Hey there fellow travelers! Have you ever dreamt of collaborating with your favorite travel brands and turning your passion into a career? Well, buckle up and get ready for the ride of a lifetime, because I’m about to share some juicy insider tips on how to partner with travel brands and make your mark in this exciting new industry! Let’s dive in, shall we?
5 steps on how to become a travel influencer
First : Establish your brand.
As much as we all want to jump right into the deep end, you FIRST need to establish yourself as a credible and trustworthy influencer. Travel brands are looking for influencers who can offer a genuine, engaging, authentic experience for their followers. Perhaps more importantly, they’re also look for someone who can deliver measurable results for the brand.
So, how can you do this? Start by building your own brand. What do you represent? What kind of traveler are you? Create a consistent and aesthetically pleasing feed that showcases your travels and lifestyle.
Don’t forget to interact with your followers. Ask questions, respond to comments, and make sure you’re visible throughout the social media space. To that end, you should also engage with other influencers and brands in your niche.
Flirt with brands by talking about them in your stories, or give them a shoutout when you see something cool that they’re trying. While you’re not getting paid for these mentions, consider these actions “paying it forward.” Brands want to collab with influencers who are familiar with and natural fans of what they have to offer!
You should also create a stunning media kit. In short, your media kit is a resumé-meets-portfolio that you can give to brands. It should outline hard numbers like your audience demographics, engagement rates, and conversion rates on previous collaborations.
Second : Embrace your inner Sandy Koufax because it’s time to pitch.
Once you have established yourself as an interesting, authentic, and reliable influencer, it’s time to start pitching yourself to travel brands. Wondering how to pitch to travel brands and where to start? Why, by hitting the books (or the Google) of course!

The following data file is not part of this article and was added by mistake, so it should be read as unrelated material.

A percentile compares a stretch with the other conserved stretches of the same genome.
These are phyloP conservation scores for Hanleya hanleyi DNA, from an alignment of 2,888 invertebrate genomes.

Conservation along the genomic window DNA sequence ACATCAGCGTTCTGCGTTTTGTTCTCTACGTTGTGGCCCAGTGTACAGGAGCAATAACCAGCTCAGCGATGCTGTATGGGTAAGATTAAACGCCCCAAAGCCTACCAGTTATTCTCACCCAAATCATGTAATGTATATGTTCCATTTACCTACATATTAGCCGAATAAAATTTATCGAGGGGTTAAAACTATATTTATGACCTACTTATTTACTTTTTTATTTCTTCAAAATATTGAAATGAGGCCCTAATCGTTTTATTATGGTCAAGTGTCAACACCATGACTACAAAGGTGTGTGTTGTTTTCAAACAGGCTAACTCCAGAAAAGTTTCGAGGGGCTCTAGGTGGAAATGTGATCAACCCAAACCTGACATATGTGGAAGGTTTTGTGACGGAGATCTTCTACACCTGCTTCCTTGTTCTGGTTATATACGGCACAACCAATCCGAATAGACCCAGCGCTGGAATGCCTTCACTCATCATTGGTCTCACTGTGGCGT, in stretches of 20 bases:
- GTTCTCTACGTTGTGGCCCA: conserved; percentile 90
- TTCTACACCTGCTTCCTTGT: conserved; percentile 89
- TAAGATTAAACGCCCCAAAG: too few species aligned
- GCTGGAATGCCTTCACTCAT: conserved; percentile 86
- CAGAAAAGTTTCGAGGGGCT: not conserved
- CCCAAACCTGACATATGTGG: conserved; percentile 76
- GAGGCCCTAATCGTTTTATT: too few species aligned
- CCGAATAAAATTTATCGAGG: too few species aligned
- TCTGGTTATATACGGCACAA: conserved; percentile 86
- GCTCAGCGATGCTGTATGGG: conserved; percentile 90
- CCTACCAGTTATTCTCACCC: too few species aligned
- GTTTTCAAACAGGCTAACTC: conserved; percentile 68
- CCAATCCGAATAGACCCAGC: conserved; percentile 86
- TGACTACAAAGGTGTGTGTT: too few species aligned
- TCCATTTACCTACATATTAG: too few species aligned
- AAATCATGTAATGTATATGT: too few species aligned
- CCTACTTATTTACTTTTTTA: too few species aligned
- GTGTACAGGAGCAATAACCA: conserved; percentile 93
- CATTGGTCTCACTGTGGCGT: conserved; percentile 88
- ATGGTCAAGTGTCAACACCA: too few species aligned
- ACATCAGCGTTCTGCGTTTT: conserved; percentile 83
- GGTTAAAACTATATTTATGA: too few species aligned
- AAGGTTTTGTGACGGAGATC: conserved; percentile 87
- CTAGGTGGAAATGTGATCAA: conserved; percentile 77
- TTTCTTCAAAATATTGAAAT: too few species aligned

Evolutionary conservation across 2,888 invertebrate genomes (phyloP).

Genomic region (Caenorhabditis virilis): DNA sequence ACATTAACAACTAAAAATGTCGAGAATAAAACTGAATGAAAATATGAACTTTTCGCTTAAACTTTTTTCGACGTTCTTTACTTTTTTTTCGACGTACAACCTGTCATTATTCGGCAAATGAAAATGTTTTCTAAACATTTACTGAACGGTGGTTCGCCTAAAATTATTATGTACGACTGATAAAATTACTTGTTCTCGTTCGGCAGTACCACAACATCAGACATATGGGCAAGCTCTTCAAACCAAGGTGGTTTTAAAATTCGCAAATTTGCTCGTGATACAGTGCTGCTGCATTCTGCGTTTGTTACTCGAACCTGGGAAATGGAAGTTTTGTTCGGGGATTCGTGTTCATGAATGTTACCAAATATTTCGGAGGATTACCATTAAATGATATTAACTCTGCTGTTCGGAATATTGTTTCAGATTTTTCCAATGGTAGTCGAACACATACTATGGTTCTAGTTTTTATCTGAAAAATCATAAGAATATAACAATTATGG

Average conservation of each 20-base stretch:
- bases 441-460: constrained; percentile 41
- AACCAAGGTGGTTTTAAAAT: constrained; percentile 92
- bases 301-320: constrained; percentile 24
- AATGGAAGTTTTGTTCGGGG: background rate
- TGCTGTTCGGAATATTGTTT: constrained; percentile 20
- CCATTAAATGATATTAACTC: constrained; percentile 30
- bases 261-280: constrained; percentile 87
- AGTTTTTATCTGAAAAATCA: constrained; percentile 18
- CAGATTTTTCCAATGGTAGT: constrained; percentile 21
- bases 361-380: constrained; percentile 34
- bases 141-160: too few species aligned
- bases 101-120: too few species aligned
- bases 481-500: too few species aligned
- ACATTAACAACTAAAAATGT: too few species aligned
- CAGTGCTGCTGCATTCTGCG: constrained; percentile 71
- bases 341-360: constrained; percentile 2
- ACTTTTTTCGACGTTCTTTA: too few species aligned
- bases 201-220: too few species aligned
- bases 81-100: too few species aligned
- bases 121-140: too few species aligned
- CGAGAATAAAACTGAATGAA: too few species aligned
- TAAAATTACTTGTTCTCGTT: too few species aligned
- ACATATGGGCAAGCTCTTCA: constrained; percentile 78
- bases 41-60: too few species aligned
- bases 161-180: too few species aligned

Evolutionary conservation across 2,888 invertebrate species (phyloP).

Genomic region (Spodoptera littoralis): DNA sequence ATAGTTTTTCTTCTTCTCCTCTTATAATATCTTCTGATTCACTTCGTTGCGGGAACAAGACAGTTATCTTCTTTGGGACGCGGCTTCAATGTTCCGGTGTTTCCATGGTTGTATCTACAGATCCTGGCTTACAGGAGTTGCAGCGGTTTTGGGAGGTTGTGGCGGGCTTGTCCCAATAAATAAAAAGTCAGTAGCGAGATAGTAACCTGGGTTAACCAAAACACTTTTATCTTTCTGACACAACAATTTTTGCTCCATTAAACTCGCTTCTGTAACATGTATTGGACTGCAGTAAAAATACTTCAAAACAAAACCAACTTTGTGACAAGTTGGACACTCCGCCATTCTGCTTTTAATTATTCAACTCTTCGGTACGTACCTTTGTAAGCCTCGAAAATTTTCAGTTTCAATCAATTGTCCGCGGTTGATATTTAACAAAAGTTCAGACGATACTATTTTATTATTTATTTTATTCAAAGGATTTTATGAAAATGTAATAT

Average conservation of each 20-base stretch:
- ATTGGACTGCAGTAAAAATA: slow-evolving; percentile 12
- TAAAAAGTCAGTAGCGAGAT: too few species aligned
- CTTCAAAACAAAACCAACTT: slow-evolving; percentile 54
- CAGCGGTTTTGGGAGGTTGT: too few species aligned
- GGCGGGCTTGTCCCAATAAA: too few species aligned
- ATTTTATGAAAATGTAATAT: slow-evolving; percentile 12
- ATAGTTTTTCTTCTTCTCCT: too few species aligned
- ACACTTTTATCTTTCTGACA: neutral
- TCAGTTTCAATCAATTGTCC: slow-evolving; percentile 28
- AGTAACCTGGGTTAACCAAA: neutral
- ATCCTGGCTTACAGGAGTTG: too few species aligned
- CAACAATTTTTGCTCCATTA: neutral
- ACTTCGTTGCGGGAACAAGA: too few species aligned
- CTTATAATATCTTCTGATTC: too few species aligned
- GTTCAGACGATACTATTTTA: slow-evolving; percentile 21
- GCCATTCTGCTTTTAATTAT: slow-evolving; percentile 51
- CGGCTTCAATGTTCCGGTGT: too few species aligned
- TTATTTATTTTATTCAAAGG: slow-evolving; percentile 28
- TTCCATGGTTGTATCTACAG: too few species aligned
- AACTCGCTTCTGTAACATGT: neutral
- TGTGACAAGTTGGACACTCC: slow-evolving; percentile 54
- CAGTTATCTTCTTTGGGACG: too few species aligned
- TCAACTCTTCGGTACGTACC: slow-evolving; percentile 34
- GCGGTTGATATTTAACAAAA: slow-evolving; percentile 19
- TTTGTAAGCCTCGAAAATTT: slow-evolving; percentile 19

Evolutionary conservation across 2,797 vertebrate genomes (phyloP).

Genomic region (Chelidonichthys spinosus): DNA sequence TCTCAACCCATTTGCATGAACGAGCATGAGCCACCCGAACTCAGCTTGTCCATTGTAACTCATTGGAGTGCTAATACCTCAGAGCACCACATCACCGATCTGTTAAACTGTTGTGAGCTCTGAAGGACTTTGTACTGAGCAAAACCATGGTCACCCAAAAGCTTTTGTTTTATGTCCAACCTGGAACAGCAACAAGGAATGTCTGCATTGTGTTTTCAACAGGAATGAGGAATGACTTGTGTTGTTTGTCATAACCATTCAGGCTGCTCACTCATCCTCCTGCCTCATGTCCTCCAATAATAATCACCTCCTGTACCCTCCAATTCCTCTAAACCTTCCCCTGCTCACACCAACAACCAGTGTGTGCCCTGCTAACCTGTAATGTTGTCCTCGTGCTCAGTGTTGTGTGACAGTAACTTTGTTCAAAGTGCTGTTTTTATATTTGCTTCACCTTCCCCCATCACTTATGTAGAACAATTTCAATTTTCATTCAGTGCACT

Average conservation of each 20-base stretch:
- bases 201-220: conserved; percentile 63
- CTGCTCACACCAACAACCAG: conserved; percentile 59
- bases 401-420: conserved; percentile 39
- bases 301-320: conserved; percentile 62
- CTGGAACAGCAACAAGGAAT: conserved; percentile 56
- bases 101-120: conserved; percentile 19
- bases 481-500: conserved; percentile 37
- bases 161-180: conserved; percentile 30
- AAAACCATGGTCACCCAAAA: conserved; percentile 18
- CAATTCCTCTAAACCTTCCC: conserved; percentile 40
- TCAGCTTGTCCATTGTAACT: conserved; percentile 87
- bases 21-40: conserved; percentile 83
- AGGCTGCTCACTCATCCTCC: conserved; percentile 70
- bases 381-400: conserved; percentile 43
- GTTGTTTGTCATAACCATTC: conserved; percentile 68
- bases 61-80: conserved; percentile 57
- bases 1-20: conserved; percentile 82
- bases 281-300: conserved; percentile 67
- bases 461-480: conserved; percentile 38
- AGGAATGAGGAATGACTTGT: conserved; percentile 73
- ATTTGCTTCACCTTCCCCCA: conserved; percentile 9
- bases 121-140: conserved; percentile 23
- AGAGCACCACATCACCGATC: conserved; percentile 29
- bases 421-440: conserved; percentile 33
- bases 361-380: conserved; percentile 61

Do your research. You want to make sure they align with both your values and your aesthetic, right? Check their socials, their website or blog, and research their past collaborations to make sure they’re the right brand for you.
It’s also important to consider whether the brand is a good fit for your audience — will your followers be interested in the brand and what they offer? By doing your due dilligence, you’ll be able to create authentic and successful partnerships that benefit you, your audience, and the brand.
Once you’re confident that the brand you’re seeking a partnership with is the Cinderella you’ve been seeking, reach out to the brand directly. You can do this via email or by sliding into their DMs. You’ll want to introduce yourself and explain why you believe you would be a good fit for their brand and how you can offer value to their campaign.
Remember, it’s not all about you. When you’re pitching, be sure to highlight the benefits you’ll bring to the table. Share *some* creative ideas for how you can showcase their brand in an engaging and authentic way to your followers (but keep some of that good good for when they’ve signed on the dotted line). Offer statistics and previous results from other collaborations to show the brand that you have a track record of success.
Oh, and before I forget — not every pitch is going to work out, and THAT’S OKAY. This is a numbers game, so check your ego and keep on practicing.
Third : Before you sign, READ EVERY LINE.
If the brand is interested in collaborating with you, great! Now’s the time to establish clear expectations and deliverables. I know you’re champing at the bit to get paid, but proceed with caution. Read through the ENTIRE contract, and use it as a jumping off point.
Contrary to what you might think, contracts aren’t just some complicated piece of legalese the companies throw in the puzzle to stump you. They’re actually where they outline important parts of the agreement, like what they are paying you for.
In addition to the contract, make sure to read through ALL the documents we send your way. They’re usually quite careful to include things like your itinerary, the hashtags you should be using, and the social account tags you should be referencing.
This is a non-negotiable. In fact, it’s considered the most basic form of preparation for your trip! The brand has already assembled the information, so do them the favor of giving it at least a once-over.
As Joe Gibbs said, “A winning effort begins with preparation.” Prepare in advance – which really just means looking at the materials that we have prepared for you – and you’re much more likely to impress us enough to keep working with you in the future. Said another way, fortune favors the prepared!